Cold-air damming is a weather phenomenon that happens quite often in Central Pennsylvania. It plays a major role in our local weather. It is when cold/cool moist air dams up against a mountain slope and settles in the valley. This phenomenon happens east of the Appalachians, Rockies, and Cascades.
When the winds have an easterly flow cold/cool moist air from the Atlantic Ocean is moved inland. The cooler air is denser (heavier) and has a very hard time going over the mountains. The cool moist air settles in the valleys east of Interstate-99. The eastern counties (Centre, Blair, Huntingdon, and Bedford) will be cooler and cloudier compared to the western counties. There could also be drizzle, sprinkles, and showers over the eastern counties. While the western counties are dry. Cold-air damming may also lead to freezing rain and ice during the winter months. A shallow pocket of cold air (air below 32 degrees) settles in the deeper valleys while the air aloft is warmer (air above 32 degrees). This is a classic setup for icy and slippery roads when rain is passing over the region.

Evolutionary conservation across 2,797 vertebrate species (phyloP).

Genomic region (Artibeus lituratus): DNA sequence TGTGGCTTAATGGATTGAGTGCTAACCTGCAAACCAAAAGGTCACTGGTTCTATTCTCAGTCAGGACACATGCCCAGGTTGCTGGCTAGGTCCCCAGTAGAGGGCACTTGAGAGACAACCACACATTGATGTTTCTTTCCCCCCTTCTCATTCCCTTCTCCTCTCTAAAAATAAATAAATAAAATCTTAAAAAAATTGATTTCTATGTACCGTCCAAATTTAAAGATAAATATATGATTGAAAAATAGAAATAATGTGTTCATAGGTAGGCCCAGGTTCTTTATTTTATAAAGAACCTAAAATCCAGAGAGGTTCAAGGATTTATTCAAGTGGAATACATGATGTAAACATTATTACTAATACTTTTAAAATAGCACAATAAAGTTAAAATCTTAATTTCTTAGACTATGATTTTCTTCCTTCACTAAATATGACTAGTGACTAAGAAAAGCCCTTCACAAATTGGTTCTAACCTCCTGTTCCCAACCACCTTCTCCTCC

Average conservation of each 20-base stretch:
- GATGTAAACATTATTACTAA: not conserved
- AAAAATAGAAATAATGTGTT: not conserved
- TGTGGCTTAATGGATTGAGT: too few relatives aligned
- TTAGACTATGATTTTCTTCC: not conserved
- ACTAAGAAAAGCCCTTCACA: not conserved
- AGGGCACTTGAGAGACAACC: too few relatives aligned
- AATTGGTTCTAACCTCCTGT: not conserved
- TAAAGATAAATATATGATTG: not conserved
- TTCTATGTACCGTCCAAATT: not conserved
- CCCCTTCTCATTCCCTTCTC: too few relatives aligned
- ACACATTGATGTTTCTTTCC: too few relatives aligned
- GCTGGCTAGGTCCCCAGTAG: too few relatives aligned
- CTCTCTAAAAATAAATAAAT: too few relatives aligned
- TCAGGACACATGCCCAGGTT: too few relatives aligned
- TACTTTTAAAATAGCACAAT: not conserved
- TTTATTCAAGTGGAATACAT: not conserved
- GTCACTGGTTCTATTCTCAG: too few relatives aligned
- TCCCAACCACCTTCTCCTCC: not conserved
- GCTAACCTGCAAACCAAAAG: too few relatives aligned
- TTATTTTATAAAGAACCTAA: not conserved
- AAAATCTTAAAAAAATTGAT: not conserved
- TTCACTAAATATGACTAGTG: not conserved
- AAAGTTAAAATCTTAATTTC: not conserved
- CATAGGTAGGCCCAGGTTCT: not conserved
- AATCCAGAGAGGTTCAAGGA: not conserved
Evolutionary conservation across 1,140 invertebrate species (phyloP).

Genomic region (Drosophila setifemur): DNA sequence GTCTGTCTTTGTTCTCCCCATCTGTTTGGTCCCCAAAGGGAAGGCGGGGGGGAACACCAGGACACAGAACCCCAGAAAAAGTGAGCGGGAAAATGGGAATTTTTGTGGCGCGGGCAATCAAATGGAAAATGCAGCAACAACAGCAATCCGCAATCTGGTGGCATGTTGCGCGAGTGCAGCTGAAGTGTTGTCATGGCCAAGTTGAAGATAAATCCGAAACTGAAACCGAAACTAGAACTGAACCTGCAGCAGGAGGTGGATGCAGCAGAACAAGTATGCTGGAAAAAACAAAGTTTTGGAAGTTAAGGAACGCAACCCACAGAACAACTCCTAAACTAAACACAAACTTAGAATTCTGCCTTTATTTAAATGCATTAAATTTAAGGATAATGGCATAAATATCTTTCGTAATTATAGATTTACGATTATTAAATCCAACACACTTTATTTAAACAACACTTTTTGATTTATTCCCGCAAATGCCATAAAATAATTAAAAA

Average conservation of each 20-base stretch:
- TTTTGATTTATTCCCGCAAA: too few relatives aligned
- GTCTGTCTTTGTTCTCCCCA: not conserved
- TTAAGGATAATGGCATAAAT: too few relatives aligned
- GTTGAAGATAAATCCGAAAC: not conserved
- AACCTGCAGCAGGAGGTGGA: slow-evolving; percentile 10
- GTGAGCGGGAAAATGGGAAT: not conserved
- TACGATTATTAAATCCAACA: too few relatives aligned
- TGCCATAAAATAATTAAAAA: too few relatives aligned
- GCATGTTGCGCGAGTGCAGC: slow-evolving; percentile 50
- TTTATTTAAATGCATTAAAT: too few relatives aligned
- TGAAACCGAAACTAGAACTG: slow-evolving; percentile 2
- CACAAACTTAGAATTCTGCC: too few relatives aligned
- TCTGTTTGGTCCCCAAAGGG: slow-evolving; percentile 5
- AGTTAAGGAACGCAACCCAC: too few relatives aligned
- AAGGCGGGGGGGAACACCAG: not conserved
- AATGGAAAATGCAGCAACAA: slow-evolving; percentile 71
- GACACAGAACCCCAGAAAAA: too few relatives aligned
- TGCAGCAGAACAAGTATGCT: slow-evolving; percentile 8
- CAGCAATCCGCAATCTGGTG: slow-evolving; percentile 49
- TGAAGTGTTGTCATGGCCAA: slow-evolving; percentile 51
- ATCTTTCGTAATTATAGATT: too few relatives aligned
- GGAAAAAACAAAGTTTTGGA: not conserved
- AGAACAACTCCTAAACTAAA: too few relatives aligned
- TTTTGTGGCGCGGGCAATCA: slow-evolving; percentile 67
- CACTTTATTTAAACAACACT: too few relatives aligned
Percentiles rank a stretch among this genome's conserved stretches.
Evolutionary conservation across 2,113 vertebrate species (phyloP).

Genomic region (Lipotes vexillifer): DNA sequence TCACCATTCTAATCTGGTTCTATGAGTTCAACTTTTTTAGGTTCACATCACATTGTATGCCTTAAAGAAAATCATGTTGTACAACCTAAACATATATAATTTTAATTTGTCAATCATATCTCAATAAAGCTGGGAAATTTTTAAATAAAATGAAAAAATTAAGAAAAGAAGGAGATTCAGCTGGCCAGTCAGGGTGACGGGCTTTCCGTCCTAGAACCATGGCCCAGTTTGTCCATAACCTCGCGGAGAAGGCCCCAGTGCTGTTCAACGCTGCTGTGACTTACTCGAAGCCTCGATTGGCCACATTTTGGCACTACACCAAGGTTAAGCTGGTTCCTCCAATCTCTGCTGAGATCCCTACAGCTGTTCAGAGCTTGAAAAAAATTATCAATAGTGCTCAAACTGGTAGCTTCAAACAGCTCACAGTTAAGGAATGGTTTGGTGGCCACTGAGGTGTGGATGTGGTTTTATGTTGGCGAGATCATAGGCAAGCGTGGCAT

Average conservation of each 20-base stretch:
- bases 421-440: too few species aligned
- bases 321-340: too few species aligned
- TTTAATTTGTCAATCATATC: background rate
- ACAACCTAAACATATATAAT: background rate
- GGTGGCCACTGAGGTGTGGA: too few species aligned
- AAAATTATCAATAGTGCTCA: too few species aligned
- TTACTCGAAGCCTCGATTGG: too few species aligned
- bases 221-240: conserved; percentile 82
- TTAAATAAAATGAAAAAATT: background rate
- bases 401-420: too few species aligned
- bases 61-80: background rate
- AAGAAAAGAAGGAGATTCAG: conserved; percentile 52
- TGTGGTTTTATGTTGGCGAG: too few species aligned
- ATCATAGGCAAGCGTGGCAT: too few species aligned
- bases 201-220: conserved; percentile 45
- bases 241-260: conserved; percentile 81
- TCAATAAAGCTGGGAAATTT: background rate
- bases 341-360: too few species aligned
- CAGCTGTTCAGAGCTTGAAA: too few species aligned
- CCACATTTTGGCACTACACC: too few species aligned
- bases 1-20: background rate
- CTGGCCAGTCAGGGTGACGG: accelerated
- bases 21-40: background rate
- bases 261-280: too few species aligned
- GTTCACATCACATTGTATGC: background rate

High-pressure north-northeast over Pennsylvania is what can cause cold-air damming to occur. The winds around a high are clockwise. This setup brings cool moist air from the Atlantic ocean and brings it into Central PA.